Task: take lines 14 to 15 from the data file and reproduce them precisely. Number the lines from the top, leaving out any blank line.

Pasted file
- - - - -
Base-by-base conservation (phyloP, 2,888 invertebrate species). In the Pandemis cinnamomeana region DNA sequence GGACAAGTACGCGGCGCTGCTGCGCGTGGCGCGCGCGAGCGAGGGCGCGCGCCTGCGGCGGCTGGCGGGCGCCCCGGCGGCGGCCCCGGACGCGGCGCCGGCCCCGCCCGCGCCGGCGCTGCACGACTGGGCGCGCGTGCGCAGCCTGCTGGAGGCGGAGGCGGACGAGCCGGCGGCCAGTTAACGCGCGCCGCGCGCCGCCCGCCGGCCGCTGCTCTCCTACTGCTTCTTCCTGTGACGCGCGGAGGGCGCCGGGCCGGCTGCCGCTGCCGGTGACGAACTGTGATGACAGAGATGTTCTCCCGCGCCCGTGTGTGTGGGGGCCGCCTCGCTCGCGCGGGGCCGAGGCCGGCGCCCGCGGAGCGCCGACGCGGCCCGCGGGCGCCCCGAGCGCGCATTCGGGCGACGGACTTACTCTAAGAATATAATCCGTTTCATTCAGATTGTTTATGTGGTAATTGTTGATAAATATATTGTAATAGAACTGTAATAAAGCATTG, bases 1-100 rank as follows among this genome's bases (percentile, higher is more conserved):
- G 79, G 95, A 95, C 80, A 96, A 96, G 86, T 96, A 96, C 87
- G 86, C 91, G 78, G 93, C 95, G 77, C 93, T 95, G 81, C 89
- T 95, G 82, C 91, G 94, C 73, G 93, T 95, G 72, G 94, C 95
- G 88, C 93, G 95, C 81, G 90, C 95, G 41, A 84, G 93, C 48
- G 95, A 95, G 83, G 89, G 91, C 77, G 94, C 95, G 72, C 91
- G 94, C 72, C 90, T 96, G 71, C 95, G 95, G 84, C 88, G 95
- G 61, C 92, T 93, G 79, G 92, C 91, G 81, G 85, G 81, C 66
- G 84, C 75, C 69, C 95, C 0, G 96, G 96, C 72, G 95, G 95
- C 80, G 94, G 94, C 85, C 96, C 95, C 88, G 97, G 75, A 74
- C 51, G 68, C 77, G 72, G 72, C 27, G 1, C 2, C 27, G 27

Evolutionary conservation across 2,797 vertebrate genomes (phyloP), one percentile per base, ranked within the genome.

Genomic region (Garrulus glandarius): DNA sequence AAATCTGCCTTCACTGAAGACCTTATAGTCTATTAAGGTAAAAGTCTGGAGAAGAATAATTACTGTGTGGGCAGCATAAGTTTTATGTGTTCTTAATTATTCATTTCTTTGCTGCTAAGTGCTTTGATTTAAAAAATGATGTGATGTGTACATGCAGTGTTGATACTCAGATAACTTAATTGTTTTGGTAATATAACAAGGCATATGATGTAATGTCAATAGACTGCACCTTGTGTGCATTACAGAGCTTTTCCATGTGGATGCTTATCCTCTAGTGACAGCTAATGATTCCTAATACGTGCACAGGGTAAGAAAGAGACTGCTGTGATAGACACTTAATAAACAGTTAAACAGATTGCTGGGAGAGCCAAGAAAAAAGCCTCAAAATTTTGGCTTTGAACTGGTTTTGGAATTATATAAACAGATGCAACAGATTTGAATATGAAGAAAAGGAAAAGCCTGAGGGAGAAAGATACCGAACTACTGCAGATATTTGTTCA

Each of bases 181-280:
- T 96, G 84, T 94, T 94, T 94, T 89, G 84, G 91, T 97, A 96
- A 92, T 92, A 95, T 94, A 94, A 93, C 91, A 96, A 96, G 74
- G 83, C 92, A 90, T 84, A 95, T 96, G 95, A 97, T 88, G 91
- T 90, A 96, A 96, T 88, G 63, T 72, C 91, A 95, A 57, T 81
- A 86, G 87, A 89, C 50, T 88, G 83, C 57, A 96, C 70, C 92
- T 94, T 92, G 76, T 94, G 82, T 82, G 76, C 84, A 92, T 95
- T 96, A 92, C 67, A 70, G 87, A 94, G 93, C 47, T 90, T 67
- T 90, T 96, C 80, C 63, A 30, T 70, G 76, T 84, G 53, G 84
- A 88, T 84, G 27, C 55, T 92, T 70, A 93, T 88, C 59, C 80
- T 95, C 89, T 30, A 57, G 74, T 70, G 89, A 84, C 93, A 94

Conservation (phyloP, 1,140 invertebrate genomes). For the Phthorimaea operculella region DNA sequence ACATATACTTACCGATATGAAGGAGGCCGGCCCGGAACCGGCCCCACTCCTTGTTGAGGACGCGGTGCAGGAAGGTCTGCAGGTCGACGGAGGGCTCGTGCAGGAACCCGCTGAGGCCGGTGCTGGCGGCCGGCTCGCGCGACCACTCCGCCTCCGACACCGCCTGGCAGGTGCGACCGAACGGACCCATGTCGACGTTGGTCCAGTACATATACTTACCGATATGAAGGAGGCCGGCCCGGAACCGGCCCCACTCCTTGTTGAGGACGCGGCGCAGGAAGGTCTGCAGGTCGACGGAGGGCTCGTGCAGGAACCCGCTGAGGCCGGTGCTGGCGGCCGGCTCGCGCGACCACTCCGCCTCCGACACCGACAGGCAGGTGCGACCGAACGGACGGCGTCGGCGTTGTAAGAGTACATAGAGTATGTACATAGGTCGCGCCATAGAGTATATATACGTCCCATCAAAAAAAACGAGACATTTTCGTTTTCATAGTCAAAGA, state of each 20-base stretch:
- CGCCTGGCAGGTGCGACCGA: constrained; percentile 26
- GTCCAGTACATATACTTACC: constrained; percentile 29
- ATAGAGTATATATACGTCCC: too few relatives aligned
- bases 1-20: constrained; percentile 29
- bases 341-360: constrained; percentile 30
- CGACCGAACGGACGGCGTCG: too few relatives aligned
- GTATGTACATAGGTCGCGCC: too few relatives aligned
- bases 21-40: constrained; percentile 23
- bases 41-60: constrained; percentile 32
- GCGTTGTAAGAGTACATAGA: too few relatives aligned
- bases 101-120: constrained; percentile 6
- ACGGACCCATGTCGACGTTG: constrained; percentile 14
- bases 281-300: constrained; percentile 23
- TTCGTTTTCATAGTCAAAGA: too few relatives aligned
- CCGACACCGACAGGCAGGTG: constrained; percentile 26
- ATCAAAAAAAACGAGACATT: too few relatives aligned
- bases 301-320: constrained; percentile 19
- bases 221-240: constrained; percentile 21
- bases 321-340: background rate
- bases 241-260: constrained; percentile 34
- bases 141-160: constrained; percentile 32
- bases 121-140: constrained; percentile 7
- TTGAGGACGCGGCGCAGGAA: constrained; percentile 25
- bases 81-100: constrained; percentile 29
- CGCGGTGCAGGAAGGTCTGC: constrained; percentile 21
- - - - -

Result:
Each of bases 181-280:
- T 96, G 84, T 94, T 94, T 94, T 89, G 84, G 91, T 97, A 96